Standardised programming between systems and generation leaps could increase amount of software on new hardware
Nintendo CEO Satoru Iwata wants handheld and console development to be more like iOS and Android.
Speaking during an investors Q&A, Iwata said developers on Apple and Android always had a common method of programming that would also work with a plethora of form factors and new iterations.
He compared this to console, where each generation of new hardware often required Nintendo to build completely new systems, and its teams had to learn how to make new games for that specific platform. It also meant titles from previous consoles would not cross over.
In future, Iwata said Nintendo, starting with the next generation, should ensure its consoles feature architectural similarities between each generation. He added he hoped this would also increase the amount of software for its platforms by third-parties and make it easier to port games between home consoles and handhelds.
"To cite a specific case, Apple is able to release smart devices with various form factors one after another because there is one way of programming adopted by all platforms," he said.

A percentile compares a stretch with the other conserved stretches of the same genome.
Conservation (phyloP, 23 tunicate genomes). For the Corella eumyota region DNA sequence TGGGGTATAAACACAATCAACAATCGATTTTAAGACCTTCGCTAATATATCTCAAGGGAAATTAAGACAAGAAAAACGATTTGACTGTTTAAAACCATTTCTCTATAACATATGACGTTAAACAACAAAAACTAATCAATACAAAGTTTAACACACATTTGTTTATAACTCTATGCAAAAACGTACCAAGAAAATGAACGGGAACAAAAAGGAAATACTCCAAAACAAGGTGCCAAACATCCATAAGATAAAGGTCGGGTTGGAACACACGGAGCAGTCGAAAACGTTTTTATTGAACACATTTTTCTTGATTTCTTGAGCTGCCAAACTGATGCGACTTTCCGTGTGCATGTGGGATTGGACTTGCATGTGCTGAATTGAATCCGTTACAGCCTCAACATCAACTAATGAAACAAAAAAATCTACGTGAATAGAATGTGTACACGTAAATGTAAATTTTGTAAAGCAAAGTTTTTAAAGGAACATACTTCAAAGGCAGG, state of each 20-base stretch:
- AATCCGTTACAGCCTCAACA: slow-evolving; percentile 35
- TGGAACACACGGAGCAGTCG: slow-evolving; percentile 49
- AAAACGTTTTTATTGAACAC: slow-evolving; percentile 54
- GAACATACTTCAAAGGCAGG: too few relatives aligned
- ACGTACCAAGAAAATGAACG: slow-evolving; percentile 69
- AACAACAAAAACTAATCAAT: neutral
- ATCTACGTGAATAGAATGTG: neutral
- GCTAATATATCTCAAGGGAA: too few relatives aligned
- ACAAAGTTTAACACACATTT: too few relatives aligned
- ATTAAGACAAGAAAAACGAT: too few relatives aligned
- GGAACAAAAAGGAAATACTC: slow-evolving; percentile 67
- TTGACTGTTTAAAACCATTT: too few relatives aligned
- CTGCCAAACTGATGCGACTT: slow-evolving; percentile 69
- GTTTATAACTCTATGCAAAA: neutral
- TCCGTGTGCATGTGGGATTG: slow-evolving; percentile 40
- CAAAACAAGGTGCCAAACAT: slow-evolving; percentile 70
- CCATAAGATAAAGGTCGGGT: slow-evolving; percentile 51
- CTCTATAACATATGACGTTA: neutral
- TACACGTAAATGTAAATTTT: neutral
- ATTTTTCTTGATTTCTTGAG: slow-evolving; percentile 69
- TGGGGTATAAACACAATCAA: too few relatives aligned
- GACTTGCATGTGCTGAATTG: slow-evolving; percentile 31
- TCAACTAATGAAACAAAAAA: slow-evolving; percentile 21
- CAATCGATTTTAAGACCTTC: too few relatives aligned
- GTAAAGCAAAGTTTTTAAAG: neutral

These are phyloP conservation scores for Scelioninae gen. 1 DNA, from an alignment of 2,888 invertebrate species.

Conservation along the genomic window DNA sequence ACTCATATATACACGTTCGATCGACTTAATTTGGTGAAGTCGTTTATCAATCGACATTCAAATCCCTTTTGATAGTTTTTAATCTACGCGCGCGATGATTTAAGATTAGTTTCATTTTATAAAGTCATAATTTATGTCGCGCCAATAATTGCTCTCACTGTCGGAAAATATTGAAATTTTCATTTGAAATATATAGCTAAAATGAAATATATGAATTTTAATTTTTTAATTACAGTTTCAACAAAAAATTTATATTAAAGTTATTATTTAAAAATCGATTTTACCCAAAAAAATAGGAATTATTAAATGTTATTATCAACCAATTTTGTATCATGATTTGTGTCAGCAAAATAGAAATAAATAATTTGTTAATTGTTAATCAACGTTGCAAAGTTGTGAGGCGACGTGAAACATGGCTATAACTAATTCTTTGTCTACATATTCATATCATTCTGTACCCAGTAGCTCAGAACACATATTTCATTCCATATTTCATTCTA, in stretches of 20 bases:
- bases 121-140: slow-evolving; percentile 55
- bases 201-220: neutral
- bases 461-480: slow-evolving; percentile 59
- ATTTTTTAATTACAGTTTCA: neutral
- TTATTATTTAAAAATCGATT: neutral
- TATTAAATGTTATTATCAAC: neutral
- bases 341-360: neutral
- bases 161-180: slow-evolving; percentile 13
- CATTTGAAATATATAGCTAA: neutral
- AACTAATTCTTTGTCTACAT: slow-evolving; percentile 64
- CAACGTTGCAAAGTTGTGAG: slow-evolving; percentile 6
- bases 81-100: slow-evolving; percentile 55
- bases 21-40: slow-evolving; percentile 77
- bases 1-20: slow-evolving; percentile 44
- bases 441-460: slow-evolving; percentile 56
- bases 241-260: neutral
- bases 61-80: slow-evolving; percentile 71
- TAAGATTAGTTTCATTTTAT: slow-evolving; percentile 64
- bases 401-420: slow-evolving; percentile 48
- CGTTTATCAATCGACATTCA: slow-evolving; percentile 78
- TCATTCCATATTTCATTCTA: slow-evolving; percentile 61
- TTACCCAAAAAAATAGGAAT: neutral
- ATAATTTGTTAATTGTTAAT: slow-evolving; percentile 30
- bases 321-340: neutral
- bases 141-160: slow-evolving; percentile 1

"Apple has a common platform called iOS. Another example is Android. Though there are various models, Android does not face software shortages because there is one common way of programming on the Android platform that works with various models. The point is, Nintendo platforms should be like those two examples. Whether we will ultimately need just one device will be determined by what consumers demand in the future, and that is not something we know at the moment.
"However, we are hoping to change and correct the situation in which we develop games for different platforms individually and sometimes disappoint consumers with game shortages as we attempt to move from one platform to another, and we believe that we will be able to deliver tangible results in the future."
The statements come a year after Nintendo merged its console and handheld hardware teams, suggesting Nintendo has already begun reworking how it approaches its system architecture.